Is it the tattoo that’s really doing the killing? Does it matter? It’s a sleazily disturbing premise approached with a combination of visual refinement and unsettling intimacy. Tattooed against her will as she sleeps, our heroine makes slight moaning sounds, as the camera and the soundtrack hone in on the gently unnerving thup-thup-thup of the needle piercing her bare skin. It was probably meant to be erotic once, but it quickly turns nausea-inducing — and no less transfixing. That sentiment could apply to the whole film: Spider Tattoo is a deeply unnerving nightmare of sex, manipulation, and violence, in which the emotions are so vivid and the characters so broad that you can neither take it seriously nor entirely turn away.

Kenji Misumi’s The Devil’s Temple (1969), meanwhile, exists on a whole other level of weird. It’s a psychological drama about Taro (Shintarô Katsu), a fallen samurai who lives in isolation in a temple in the woods with his mistress, Aizen (Michiyo Aratama), far from the civil war that’s ravaged their city. One day, Kaede (Hideko Takamine), Taro’s abandoned wife, arrives, determined to win him back from the temptress. The setup is reminiscent of a classic B movie bait and switch: In its early scenes, it promises lots of wild action — there’s one crazy sword fight right at the beginning, and a brief, chaotic melee not long after — but then settles into a lengthy, dialogue-driven story set in one location, as the doomed love triangle of Taro, Kaede, and Aizen is interrupted by a wandering, magic-Buddha-wielding priest, whom Aizen attempts to seduce.

Thus, in the film’s second half, the chaos of the outside world fully filters into this sanctuary via the creeping presence of elemental evil and earthly desire. Visually, the picture moves from precisely arranged master shots to stark close-ups and two-shots, as beads of sweat and gently exposed bits of skin gain great, tragic import. A piece of cloth gently caressing a half-exposed breast becomes just as urgent as any slashing, blood-soaked sword fight; a decorative swath of red on a curtain comes to symbolize the psychological (and possibly even literal) hell the characters slowly find themselves in. What started off looking like a historical drama ends up looking more like a perverse supernatural fantasy in which no one is innocent.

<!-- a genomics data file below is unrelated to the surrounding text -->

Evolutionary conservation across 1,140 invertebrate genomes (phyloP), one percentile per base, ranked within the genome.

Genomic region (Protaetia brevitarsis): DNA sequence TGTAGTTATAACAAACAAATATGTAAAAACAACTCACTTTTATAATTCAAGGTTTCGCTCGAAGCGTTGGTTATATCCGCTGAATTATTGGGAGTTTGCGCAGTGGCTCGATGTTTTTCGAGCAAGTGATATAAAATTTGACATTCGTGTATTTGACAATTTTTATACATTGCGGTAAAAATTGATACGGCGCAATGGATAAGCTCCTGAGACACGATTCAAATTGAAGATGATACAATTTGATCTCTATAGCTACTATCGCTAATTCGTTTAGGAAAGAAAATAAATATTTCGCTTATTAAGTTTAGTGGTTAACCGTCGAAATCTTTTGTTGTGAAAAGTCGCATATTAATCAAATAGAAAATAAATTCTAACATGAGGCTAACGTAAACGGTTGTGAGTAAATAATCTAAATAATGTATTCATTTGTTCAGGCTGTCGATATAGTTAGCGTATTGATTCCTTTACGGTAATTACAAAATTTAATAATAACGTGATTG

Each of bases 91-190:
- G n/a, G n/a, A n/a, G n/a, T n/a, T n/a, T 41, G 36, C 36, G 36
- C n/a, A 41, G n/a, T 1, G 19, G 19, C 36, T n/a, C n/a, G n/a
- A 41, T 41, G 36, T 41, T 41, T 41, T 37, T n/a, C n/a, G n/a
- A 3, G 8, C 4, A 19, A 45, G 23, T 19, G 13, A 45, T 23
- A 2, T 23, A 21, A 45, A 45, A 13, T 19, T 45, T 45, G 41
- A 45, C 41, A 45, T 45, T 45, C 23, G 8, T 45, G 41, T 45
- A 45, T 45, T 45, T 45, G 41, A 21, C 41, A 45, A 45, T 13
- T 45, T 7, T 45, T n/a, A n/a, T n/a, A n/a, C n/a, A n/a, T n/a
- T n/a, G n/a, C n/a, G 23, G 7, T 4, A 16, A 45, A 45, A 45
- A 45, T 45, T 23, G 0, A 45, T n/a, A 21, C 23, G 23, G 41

An even more deranged group of affairs unfolds in Kon Ichikawa’s Odd Obsession (1959), about an aging antiques dealer (Ganjirô Nakamura) who, worried about his loss of virility, arranges for his wife (Machiko Kyô) to become infatuated with his young, handsome doctor (Tatsuya Nakadai) — who also happens to be engaged to their daughter (Junko Kanô). Occasionally disorienting us temporally and always disorienting us morally, Ichikawa’s film never really seems on the level: Characters tolerate all sorts of bizarre behavior in one another, without quite letting on what they truly think. And sure enough, the further we delve into the curious relationships at the heart of this kinky morality play, the more we understand just how fallen these people are. Meanwhile, the story moves from mundane angles to stark, alienating compositions, and the darkness of the film’s interiors eventually takes over the screen.

“This is the interesting case of a pathetic man who attempted to fight off senility,” the young doctor tells us early on, addressing the audience — but that too seems to be a ruse, uttered for our benefit. The more we watch Odd Obsession, the more we might wonder if we’re the ones losing our minds. And yet, as shot by a visionary director and the most sensitive of cinematographers, it’s all so overwhelmingly beautiful.

‘Kazuo Miyagawa: Japan’s Greatest Cinematographer’
Japan Society and the Museum of Modern Art
Through April 29